1. Savage JM (2002) The amphibians and reptiles of Costa Rica, a herpetofauna between two continents, between two seas. The University of Chicago Press, Chicago, 934 pp.
  2. Nafus MG (2012) Lepidodactylus lugubris. Foraging movement. Herpetological Review 43: 135.
  3. Perry G, Ritter M (1999) Lepidodactylus lugubris (mourning gecko). Nectivory and daytime activity. Herpetological Review 30: 166–167.
  4. Malkmus R, Manthey U, Vogel G, Hoffmann P, Kosuch J (2002) Amphibians and reptiles of Mount Kinabalu (North Borneo). Gantner Verlag, Ruggell, 424 pp.
  5. Oliver JA, Shaw CE (1953) The amphibians and reptiles of the Hawaiian Islands. Zoologica 38: 65–95.
  6. Torres-Carvajal O, Tapia W (2011) First record of the common house gecko Hemidactylus frenatus Schlegel, 1836 and distribution extension of Phyllodactylus reissii Peters, 1862 in the Galápagos. Check List 7: 470–472.
  7. Short KH, Petren K (2008) Boldness underlies foraging success of invasive Lepidodactylus lugubris geckos in the human landscape. Animal Behaviour 76: 429–437.
  8. Brown WC, Parker F (1977) Lizards of the genus Lepidodactylus (Gekkonidae) from the Indo-Australian Archipelago and the islands of the Pacific, with description of new species. Proceedings of the California Academy of Sciences 41: 253–260.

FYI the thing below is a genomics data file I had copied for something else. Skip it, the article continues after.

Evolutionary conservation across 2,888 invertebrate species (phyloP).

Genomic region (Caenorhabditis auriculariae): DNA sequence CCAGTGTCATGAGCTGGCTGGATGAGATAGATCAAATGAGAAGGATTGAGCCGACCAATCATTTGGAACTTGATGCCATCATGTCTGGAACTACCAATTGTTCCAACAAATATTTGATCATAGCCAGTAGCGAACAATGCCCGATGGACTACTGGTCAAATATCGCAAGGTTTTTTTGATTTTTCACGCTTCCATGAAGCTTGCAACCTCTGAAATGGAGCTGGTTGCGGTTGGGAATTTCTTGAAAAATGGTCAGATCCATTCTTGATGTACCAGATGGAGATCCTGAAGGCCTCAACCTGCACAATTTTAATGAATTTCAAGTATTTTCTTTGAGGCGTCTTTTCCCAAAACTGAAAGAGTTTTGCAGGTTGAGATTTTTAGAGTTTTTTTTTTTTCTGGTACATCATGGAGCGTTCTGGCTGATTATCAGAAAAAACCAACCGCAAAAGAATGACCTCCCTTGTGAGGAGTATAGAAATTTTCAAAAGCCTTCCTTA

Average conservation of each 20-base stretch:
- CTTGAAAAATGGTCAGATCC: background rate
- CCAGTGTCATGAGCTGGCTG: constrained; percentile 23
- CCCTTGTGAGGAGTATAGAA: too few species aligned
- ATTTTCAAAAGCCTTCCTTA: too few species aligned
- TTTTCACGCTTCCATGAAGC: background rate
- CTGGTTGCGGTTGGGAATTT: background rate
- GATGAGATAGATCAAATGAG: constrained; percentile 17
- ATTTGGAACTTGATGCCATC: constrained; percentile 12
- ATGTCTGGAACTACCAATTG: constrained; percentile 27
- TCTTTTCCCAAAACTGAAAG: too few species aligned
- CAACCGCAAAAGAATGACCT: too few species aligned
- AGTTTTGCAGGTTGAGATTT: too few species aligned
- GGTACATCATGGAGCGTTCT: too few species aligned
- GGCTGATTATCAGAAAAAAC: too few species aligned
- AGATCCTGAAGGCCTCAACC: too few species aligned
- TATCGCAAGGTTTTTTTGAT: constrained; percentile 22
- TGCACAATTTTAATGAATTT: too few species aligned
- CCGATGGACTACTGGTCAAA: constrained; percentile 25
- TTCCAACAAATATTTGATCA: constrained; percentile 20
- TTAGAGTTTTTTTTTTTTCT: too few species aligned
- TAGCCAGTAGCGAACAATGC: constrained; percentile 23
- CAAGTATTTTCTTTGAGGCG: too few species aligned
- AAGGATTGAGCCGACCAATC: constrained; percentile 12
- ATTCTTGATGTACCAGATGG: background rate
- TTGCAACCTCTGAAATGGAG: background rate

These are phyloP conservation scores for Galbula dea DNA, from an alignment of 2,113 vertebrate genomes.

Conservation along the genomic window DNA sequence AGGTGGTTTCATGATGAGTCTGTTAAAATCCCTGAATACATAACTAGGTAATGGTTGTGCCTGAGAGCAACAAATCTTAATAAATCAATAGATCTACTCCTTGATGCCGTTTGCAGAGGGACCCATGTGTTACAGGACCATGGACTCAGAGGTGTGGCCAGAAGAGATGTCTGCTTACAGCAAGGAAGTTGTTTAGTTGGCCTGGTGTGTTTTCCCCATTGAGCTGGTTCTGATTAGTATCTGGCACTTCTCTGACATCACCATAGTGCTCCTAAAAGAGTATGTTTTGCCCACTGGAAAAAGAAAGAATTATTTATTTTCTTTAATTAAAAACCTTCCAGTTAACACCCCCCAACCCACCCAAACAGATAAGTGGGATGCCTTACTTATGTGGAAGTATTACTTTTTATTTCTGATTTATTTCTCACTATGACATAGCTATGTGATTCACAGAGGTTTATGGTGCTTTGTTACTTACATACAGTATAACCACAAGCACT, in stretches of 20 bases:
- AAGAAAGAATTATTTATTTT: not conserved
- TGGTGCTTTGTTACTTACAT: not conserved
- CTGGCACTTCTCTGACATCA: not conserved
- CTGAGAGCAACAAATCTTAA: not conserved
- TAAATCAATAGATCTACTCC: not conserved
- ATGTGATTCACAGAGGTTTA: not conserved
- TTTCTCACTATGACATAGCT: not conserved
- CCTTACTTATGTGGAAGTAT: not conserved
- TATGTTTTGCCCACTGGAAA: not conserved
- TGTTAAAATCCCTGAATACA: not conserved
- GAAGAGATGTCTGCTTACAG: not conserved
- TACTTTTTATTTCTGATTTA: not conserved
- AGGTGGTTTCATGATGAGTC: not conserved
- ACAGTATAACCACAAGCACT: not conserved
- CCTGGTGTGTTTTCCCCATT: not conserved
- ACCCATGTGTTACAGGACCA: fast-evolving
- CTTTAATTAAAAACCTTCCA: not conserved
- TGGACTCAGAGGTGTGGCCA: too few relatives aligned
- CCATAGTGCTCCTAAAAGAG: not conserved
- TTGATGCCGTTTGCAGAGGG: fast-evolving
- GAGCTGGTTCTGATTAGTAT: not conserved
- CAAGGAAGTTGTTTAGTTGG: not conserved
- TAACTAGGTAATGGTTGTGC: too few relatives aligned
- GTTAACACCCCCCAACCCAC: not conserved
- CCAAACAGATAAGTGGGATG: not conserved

9. Castro-Herrera F, Valencia A, Villaquirán D (2012) Diversidad de anfibios y reptiles del Parque Nacional Natural Isla Gorgona. Universidad del Valle, Cali, 112 pp.
  10. Hanley KA, Bolger DT, Case TJ (1994) Comparative ecology of sexual and asexual gecko species (Lepidodactylus) in French Polynesia. Evolutionary Ecology 8: 438–454.
  11. Briggs AA, Young HS, McCauley DJ, Hathaway SA, Dirzo R, Fisher RN (2012) Effects of spatial subsidies and habitat structure on the foraging ecology and size of geckos. PLoS ONE 7: e41364.
  12. Miller MJ (1979) Oviphagia in the mourning gecko, Lepidodactylus lugubris. Bulletin of the Chicago Herpetological Society 14: 117–118.
  13. Bosch RA, Páez RB (2017) First record from Cuba of the introduced mourning gecko, Lepidodactylus lugubris (Duméril and Bibron, 1836). BioInvasions Records 3: 297–300.
  14. Brown SG, Murphy-Walker S (1996) Behavioral interactions between a rare male phenotype and female unisexual Lepidodactylus lugubris. Journal of Herpetology 6: 69–73.
  15. McCoid MJ, Hensley RA (1991) Pseudocopulation in Lepidodactylus lugubris. Herpetological Review 22: 8–9.